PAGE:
First things first, I decided to take some advice from Optimus Prime:
Even though I had not planned on being back in Albuquerque until September, the timing worked out pretty well. My birthday was a week away, so I decided to stick around so I could spend it with the family. The down time allowed me to check out Freddy to make sure everything was in order. The only real issue I had to address was his tires. They were starting to show their age, so I decided to put a set of 265/70R-17 Goodyear Wrangler Duratrac’s on him. Including shipping, mounting and balancing, they cost a little under a thousand dollars.
If you’ve been following along over the last couple of months, you’ll know that I didn’t spend much time off road while I was riding Overkill. Well, I decided to remedy that. I made my way North towards Colorado and picked up the Trans America Trail as it crossed Engineer Pass.
The eastern side of Engineer Pass was actually pretty easy. The road was in pretty good condition and the switchbacks were big enough that I didn’t have to do a 3-point turn to make them. Going down the western side was a whole different story. The weather had turned and it had started to rain sporadically, just enough to make the trail nice and slippery.
On my way down I caught up to a couple of guys, Austin & Eric from BraveHeartOverland. Austin was kind enough to spot for me as we were traversing the more technical spots. Engineer Pass road is 20.5 miles long and it took about four and a half hours to traverse it, good times.
Eventually the three of us made it to Ouray Colorado and we decided to stop and get something to eat. The next morning the three of us set out bright and early. Austin and Eric decided to take Black Bear Pass, while I chose Imogine Pass. We would rendezvous in Telluride Colorado.
According to the people who decide such things, Engineer Pass is considered a moderately difficult trail, and it’s about as hard core as I wanted to get with Freddy in his current configuration. Black Bear Pass however is considered a hard trail with extremely tight switchbacks that can be a challenge even for tiny Jeep Wranglers.
Imogine Pass is also rated as moderate and I had a great time crawling up it. Jeep Wranglers were a dime a dozen along with side-by-sides and quads. I was the only one who brought a full size Chevy, though there was one guy doing the trail in a Lexus SUV!
After lunch in Telluride, we hit the road and headed towards Moab Utah.
There had been a flash flood the day before we got to Moab. The pool a the KOA we stayed at had been flooded with mud, along with several streets it looks like.
Austin and Eric spent a day or two playing on the trails in the Moab area, but I wanted to be in Portland for the weekend, so on the road I went.
29 days after departing Cape Hatteras, I made it to the Pacific Ocean.
After spending the weekend with a friend and her family in Portland, it was time to start the Washington Backcountry Discovery Route. It is a 575 mile route that starts in Stevenson Washington, on the shores of the Columbia River, and meanders its way though Washington to the Canadian border at Night Hawk.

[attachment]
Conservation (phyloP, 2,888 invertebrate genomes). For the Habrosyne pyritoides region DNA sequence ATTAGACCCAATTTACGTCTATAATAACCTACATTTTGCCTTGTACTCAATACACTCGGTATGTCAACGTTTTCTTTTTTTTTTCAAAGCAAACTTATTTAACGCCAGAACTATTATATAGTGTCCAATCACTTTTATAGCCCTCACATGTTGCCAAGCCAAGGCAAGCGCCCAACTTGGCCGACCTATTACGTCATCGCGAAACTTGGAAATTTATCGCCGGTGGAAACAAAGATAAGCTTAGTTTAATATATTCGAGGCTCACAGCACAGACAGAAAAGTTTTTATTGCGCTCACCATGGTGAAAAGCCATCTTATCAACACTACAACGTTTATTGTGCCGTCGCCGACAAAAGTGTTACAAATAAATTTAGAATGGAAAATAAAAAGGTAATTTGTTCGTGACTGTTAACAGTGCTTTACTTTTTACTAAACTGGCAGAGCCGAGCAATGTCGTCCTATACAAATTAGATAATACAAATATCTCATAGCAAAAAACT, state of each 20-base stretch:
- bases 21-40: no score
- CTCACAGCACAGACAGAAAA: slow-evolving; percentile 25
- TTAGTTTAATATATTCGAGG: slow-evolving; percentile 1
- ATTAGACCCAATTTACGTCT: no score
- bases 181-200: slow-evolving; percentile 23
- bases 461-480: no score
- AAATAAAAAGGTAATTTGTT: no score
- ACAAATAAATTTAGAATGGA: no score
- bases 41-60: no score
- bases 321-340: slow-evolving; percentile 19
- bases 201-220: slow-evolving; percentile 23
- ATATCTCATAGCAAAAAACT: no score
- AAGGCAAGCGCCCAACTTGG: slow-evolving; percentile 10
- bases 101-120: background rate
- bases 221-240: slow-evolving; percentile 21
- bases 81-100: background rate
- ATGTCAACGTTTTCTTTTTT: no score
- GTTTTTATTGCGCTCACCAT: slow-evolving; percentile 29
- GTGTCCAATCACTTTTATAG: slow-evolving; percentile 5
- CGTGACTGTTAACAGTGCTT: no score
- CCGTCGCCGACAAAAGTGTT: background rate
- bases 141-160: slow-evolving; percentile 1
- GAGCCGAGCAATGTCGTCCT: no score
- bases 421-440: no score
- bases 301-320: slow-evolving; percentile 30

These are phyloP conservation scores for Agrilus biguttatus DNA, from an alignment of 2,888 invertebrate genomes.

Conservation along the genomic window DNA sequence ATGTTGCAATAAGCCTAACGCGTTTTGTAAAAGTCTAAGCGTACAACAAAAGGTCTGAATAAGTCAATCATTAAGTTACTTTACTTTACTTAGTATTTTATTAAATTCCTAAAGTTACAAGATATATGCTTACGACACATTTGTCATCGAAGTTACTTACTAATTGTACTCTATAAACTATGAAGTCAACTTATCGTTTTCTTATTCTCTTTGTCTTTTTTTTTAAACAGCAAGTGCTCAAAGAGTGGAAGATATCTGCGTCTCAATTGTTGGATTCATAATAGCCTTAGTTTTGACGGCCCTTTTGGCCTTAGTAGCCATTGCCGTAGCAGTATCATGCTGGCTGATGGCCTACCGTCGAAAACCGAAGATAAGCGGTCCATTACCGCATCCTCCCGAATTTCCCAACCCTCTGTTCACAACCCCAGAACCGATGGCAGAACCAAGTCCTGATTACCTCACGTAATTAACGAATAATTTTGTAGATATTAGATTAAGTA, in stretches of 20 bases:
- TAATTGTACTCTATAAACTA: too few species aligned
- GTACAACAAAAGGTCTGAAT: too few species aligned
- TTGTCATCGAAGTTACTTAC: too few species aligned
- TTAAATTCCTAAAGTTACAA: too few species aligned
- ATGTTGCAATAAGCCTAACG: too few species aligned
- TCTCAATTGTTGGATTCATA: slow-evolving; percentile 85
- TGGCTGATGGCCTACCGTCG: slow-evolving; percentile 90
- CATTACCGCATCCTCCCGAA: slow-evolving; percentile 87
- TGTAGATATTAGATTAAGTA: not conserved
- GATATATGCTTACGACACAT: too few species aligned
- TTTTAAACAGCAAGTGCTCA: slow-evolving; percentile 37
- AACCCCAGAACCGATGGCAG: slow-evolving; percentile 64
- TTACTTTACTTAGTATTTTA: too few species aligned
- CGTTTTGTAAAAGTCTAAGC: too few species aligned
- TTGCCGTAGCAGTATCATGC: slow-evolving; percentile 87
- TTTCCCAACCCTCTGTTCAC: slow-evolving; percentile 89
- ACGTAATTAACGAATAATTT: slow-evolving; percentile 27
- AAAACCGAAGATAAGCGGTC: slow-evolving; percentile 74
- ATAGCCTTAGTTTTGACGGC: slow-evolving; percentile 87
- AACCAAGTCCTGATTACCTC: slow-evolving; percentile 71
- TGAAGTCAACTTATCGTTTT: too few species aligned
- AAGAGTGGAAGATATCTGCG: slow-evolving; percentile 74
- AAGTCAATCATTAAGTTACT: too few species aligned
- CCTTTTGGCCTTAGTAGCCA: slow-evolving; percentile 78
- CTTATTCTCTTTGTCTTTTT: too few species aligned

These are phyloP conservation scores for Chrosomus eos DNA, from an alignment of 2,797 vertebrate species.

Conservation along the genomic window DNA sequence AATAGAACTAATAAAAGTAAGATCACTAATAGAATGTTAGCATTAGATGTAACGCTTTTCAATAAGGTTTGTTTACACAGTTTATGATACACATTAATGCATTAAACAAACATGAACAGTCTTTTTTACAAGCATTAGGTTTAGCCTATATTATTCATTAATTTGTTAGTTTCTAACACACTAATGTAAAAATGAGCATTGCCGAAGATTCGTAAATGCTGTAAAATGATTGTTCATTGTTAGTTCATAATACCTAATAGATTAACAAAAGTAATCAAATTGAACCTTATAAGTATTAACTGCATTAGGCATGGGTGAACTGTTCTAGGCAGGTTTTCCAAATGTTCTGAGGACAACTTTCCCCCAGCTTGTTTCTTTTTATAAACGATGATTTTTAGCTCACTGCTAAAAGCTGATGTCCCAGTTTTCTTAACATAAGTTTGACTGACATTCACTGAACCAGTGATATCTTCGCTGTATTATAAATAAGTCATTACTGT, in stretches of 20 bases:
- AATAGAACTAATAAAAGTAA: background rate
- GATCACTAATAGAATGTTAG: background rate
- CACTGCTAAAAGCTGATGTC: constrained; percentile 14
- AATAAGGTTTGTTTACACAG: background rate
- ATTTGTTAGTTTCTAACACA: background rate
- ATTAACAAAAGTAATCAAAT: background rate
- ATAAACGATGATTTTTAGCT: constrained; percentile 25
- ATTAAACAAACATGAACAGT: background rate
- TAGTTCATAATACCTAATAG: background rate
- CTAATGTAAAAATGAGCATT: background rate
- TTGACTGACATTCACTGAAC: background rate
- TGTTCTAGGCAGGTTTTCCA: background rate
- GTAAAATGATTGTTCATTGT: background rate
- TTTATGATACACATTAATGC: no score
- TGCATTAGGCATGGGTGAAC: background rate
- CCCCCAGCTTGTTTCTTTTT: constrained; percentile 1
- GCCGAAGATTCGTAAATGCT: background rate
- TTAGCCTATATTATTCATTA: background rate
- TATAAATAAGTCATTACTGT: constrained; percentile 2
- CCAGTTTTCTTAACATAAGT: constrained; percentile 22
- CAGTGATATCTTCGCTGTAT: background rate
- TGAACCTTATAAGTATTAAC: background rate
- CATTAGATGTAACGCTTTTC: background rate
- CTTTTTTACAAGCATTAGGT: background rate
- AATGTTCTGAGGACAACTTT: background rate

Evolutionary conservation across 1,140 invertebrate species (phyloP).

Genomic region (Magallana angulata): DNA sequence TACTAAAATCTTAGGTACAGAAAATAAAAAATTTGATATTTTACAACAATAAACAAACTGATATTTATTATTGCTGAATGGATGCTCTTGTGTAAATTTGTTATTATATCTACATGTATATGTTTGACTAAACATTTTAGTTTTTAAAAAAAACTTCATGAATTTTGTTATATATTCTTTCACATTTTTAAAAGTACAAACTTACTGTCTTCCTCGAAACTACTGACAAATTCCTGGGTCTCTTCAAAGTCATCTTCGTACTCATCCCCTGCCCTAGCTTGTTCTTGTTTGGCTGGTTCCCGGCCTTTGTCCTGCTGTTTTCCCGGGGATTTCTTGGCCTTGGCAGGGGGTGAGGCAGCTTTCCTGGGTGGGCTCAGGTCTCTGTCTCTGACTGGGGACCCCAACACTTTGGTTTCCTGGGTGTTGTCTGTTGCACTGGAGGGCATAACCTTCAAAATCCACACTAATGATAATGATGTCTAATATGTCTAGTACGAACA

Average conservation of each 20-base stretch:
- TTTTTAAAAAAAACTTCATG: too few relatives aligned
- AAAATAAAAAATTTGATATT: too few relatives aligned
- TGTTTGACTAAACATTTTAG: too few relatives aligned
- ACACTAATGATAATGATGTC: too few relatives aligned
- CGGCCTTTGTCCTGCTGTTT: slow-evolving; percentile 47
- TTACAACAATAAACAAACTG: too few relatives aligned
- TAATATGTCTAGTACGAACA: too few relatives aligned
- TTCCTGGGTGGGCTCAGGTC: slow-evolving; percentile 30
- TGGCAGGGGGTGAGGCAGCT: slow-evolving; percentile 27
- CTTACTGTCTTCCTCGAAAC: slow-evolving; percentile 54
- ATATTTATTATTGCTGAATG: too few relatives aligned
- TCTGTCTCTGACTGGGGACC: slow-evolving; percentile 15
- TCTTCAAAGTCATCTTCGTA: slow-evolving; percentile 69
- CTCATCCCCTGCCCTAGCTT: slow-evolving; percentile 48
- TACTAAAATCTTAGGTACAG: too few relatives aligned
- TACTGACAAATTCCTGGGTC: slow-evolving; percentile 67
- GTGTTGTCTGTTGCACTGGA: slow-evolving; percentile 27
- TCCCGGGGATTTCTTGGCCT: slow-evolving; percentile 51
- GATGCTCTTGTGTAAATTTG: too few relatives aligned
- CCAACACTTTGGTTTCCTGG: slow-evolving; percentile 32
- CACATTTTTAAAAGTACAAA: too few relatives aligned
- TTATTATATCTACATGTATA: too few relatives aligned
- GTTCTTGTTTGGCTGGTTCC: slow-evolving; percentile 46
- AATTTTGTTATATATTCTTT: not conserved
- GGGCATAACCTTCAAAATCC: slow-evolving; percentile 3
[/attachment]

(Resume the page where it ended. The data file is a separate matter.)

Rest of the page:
Day 1 was pretty easy going. The trail wound north through the Gifford Pinchot National Forest and wasn’t too difficult.
Day 2 started off pretty easy, but it quickly turned into crawling over 100 miles of rocks and bounders and climbing up and down hills. I passed a couple microwave relay stations along the way and what looked like a Doppler radar station. Probably someone’s weather radar.
It was slow going, but eventually I made it to Ellensburg and got some hot food and a comfy bed for the night.
Day 3 was going pretty well until I came across this landslide. There is a path through the trees, but it’s not big enough for Freddy, not by a long shot. It is easily traversed by motorcycles though as I learned about 5 minutes after running into this obstacle.
The trail is not wide enough for me to turn Freddy around, so I started to slowly back him up until I found a place wide enough for what would likely be a 500 point turn. As I was doing this a couple of guys rolled up on motorcycles, Jim and Tom. I explained why I was backing down the trail and Jim kindly offered to ride back down the trail on his BMW and scout out a place for me to turn around.
While Jim was doing that, a group of 5 guys came across the landslide on their bikes and stopped to chat with Tom and I. Talk about good timing. For 2 and a half days, I’ve seen maybe 4 people on the trail. Then all of the sudden there are 8 of us, all doing the WABDR.
Jim returned shortly and said there was a T-intersection about 200 yards down the road that was plenty big enough for me to turn around on. And then Jim and Tim set about conquering the landslide that had stopped me in my tracks.
It’s just as well that the landslide was there because about 150 yards further up the trail it had washed out. There is definitely not enough road left for me to get Freddy across.
Once all the bikes had cleared out, I backed Freddy down to the intersection, turned around and backtracked to US97 and made my way to the nights camp spot in Leavenworth. From Leavenworth, it’s up to Whidbey Island for a couple days with family, then into Canada!